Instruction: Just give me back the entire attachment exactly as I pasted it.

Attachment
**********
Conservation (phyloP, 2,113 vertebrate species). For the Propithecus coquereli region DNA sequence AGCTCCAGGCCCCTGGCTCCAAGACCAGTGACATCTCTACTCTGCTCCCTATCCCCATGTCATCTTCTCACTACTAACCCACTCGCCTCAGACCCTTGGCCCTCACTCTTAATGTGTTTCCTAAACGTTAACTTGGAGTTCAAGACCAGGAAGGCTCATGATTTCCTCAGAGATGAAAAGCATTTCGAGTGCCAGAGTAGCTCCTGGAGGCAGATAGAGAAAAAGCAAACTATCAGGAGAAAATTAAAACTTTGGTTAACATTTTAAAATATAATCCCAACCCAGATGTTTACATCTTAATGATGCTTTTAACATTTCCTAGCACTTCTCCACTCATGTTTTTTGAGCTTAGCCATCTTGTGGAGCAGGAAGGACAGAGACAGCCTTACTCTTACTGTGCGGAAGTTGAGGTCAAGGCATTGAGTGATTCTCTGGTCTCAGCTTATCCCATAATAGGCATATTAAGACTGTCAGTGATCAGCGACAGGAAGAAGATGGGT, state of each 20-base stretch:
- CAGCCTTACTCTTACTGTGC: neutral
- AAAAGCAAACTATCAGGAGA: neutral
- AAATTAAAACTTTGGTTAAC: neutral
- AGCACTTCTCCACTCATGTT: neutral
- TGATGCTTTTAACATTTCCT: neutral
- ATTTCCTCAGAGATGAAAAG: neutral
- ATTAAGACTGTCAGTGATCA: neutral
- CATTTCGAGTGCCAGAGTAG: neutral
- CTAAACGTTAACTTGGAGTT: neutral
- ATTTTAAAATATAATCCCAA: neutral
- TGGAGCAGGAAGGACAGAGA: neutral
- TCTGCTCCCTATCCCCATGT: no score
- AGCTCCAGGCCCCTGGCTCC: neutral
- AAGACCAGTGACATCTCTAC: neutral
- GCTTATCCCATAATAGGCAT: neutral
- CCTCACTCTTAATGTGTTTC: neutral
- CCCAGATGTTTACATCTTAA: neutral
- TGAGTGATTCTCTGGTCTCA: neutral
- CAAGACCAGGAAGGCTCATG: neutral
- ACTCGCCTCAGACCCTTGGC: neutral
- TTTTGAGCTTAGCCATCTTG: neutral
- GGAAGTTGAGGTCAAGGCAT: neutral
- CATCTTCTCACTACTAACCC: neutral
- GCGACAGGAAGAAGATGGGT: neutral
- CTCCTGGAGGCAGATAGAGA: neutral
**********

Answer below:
Conservation (phyloP, 2,113 vertebrate species). For the Propithecus coquereli region DNA sequence AGCTCCAGGCCCCTGGCTCCAAGACCAGTGACATCTCTACTCTGCTCCCTATCCCCATGTCATCTTCTCACTACTAACCCACTCGCCTCAGACCCTTGGCCCTCACTCTTAATGTGTTTCCTAAACGTTAACTTGGAGTTCAAGACCAGGAAGGCTCATGATTTCCTCAGAGATGAAAAGCATTTCGAGTGCCAGAGTAGCTCCTGGAGGCAGATAGAGAAAAAGCAAACTATCAGGAGAAAATTAAAACTTTGGTTAACATTTTAAAATATAATCCCAACCCAGATGTTTACATCTTAATGATGCTTTTAACATTTCCTAGCACTTCTCCACTCATGTTTTTTGAGCTTAGCCATCTTGTGGAGCAGGAAGGACAGAGACAGCCTTACTCTTACTGTGCGGAAGTTGAGGTCAAGGCATTGAGTGATTCTCTGGTCTCAGCTTATCCCATAATAGGCATATTAAGACTGTCAGTGATCAGCGACAGGAAGAAGATGGGT, state of each 20-base stretch:
- CAGCCTTACTCTTACTGTGC: neutral
- AAAAGCAAACTATCAGGAGA: neutral
- AAATTAAAACTTTGGTTAAC: neutral
- AGCACTTCTCCACTCATGTT: neutral
- TGATGCTTTTAACATTTCCT: neutral
- ATTTCCTCAGAGATGAAAAG: neutral
- ATTAAGACTGTCAGTGATCA: neutral
- CATTTCGAGTGCCAGAGTAG: neutral
- CTAAACGTTAACTTGGAGTT: neutral
- ATTTTAAAATATAATCCCAA: neutral
- TGGAGCAGGAAGGACAGAGA: neutral
- TCTGCTCCCTATCCCCATGT: no score
- AGCTCCAGGCCCCTGGCTCC: neutral
- AAGACCAGTGACATCTCTAC: neutral
- GCTTATCCCATAATAGGCAT: neutral
- CCTCACTCTTAATGTGTTTC: neutral
- CCCAGATGTTTACATCTTAA: neutral
- TGAGTGATTCTCTGGTCTCA: neutral
- CAAGACCAGGAAGGCTCATG: neutral
- ACTCGCCTCAGACCCTTGGC: neutral
- TTTTGAGCTTAGCCATCTTG: neutral
- GGAAGTTGAGGTCAAGGCAT: neutral
- CATCTTCTCACTACTAACCC: neutral
- GCGACAGGAAGAAGATGGGT: neutral
- CTCCTGGAGGCAGATAGAGA: neutral